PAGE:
Here, you are checking the Elasticsearch processes for an individual feature team. You have also added metrics for voluntary and involuntary context switches, available in the gear menu on the upper-right of the table.
Below, you have searched for SSH processes and pivoted by
user to understand who is logged into which hosts.
Perhaps this one is less exciting after redaction.
Use the scatter plot analytic to compare two metrics with one another in order to better understand the performance of your containers.
To access the scatter plot analytic in the Processes page click on the Show Summary graph button the select the “Scatter Plot” tab:
By default, the graph groups by the
command tag key. The size of each dot represents the number of processes in that group, and clicking on a dot displays the individual pids and containers that contribute to the group.
The query at the top of the scatter plot analytic allows you to control your scatter plot analytic:
Live Processes adds extra visibility to your container deployments. The Live Containers feature gives you a similarly comprehensive view of your container and orchestrator environment. When Live Processes is enabled, the process tree for each container is included in the container inspection panel on that page.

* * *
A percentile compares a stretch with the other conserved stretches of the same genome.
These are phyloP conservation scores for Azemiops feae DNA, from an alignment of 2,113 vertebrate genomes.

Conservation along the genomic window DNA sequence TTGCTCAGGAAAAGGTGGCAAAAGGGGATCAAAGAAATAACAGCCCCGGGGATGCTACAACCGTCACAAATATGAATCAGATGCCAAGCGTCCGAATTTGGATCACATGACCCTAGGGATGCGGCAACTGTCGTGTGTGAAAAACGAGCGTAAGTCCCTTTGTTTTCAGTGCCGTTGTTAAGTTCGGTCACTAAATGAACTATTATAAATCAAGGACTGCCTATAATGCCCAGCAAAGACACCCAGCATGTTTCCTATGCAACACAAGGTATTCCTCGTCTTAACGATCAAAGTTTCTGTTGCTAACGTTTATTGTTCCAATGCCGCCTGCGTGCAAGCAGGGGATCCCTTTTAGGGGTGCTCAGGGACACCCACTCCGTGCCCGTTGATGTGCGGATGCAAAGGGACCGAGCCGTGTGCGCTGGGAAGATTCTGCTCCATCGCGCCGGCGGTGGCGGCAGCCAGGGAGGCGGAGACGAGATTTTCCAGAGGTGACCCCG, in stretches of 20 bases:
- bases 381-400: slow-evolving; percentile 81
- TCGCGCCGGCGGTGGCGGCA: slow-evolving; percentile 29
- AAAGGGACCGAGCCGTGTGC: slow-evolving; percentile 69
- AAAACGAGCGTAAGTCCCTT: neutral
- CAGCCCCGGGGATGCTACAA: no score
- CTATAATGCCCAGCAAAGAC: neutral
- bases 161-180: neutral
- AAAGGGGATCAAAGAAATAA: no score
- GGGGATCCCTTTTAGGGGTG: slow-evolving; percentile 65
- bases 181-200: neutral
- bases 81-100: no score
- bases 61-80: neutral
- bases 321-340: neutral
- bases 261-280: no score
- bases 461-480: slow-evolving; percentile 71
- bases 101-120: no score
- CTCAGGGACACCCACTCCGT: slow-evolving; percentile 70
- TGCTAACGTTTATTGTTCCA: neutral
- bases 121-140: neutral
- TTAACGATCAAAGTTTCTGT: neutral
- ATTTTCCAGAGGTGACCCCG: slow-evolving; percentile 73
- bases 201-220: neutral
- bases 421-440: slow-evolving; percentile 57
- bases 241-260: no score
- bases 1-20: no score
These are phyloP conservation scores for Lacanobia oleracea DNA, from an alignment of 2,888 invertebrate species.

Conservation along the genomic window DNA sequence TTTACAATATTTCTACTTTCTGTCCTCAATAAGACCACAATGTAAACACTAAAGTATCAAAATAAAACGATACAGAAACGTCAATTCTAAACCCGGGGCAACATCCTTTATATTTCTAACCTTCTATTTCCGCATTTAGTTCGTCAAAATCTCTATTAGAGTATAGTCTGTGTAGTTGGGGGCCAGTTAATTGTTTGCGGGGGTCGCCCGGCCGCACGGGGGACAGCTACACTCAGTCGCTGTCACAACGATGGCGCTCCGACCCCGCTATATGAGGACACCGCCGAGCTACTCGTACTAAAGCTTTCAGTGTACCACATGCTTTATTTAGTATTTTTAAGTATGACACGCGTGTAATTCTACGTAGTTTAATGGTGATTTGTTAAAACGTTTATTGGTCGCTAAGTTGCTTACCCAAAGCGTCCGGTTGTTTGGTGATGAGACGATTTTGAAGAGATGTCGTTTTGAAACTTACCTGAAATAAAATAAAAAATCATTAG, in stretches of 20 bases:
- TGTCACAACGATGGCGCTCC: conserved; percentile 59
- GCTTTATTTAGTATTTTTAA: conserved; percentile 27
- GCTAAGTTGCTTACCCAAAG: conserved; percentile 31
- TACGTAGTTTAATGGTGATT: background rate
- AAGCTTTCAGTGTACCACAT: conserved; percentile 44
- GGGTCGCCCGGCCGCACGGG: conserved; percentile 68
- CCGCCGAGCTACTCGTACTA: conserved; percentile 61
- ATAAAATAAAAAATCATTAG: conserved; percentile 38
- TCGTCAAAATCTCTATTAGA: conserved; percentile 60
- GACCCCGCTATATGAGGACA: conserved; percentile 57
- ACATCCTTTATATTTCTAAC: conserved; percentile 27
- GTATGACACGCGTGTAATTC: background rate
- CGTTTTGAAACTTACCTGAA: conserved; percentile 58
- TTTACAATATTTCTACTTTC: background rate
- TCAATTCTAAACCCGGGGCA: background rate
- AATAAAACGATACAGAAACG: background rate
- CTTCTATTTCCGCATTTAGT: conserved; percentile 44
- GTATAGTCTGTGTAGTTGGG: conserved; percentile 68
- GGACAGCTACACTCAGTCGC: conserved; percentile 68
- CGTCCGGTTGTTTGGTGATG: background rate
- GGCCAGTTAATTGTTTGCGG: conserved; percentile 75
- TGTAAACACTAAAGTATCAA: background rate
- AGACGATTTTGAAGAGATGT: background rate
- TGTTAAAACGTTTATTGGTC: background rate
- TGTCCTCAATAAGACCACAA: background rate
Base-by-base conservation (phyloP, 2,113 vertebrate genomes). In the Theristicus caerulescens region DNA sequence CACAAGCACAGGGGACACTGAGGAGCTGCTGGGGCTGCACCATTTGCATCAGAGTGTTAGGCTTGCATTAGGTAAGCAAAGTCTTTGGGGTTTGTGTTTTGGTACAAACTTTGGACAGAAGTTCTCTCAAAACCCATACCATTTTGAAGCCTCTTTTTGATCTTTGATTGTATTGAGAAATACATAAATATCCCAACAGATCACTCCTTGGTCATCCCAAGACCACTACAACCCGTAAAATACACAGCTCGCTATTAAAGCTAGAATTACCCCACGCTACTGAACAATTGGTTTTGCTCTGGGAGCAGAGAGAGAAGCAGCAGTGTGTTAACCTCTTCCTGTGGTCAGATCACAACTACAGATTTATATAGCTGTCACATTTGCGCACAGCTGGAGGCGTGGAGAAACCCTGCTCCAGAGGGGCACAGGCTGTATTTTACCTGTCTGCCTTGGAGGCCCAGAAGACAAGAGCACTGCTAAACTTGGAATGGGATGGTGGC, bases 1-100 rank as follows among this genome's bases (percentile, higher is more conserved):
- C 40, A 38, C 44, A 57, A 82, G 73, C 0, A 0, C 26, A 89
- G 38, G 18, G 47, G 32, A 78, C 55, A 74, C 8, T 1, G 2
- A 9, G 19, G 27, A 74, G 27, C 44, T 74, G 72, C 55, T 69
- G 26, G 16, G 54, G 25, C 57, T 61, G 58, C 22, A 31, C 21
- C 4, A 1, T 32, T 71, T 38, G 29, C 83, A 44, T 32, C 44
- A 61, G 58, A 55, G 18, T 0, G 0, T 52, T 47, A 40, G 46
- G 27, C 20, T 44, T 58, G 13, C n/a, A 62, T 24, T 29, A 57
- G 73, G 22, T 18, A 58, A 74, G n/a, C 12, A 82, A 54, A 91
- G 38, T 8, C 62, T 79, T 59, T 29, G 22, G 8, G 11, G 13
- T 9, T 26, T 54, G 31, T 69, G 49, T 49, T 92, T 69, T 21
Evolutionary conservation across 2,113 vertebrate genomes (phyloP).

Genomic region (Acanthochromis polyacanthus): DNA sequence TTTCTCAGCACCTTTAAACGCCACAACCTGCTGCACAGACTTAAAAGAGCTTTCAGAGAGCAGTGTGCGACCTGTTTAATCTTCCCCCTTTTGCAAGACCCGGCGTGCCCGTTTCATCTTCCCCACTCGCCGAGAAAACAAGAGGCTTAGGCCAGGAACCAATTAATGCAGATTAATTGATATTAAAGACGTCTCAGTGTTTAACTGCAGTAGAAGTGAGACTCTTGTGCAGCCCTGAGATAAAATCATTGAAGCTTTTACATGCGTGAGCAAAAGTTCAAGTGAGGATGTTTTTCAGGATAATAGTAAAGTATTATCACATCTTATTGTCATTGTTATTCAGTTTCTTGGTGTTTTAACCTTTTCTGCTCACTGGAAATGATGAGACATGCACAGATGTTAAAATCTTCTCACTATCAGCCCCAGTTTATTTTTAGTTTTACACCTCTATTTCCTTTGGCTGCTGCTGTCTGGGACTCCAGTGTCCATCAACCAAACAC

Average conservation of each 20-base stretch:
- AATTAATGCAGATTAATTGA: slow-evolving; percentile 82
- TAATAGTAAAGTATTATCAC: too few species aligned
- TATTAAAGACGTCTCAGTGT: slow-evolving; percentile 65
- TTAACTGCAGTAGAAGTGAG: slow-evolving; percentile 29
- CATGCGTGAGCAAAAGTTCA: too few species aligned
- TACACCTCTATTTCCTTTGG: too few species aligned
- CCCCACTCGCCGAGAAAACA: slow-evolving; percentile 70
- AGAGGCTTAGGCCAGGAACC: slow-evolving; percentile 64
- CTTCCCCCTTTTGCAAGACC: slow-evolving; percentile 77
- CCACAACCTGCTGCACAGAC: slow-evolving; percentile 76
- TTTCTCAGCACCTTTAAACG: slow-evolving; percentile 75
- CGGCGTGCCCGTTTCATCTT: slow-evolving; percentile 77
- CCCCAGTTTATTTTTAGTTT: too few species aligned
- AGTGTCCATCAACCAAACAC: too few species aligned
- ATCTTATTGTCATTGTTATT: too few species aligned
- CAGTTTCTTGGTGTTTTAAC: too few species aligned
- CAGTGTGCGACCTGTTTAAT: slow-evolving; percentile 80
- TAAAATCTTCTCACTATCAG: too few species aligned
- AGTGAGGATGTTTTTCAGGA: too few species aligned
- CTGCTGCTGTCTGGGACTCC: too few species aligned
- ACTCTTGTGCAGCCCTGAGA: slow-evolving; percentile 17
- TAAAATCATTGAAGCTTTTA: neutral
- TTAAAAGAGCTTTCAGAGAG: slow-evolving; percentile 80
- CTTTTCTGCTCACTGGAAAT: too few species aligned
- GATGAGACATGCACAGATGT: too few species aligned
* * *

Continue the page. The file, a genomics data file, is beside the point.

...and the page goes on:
While actively working with the Live Processes, metrics are collected at 2s resolution. This is important for highly volatile metrics such as CPU. In the background, for historical context, metrics are collected at 10s resolution.
dd-process-agent. In the event that
dd-process-agentis able to access these fields, they are collected automatically.
/etc/passwdfile mounted into the
docker-dd-agentis necessary to collect usernames for each process. This is a public file and the Process Agent does not use any fields except the username. All features except the
usermetadata field function without access to this file. Note: Live Processes only uses the host
passwdfile and does not perform username resolution for users created within containers.
Additional helpful documentation, links, and articles: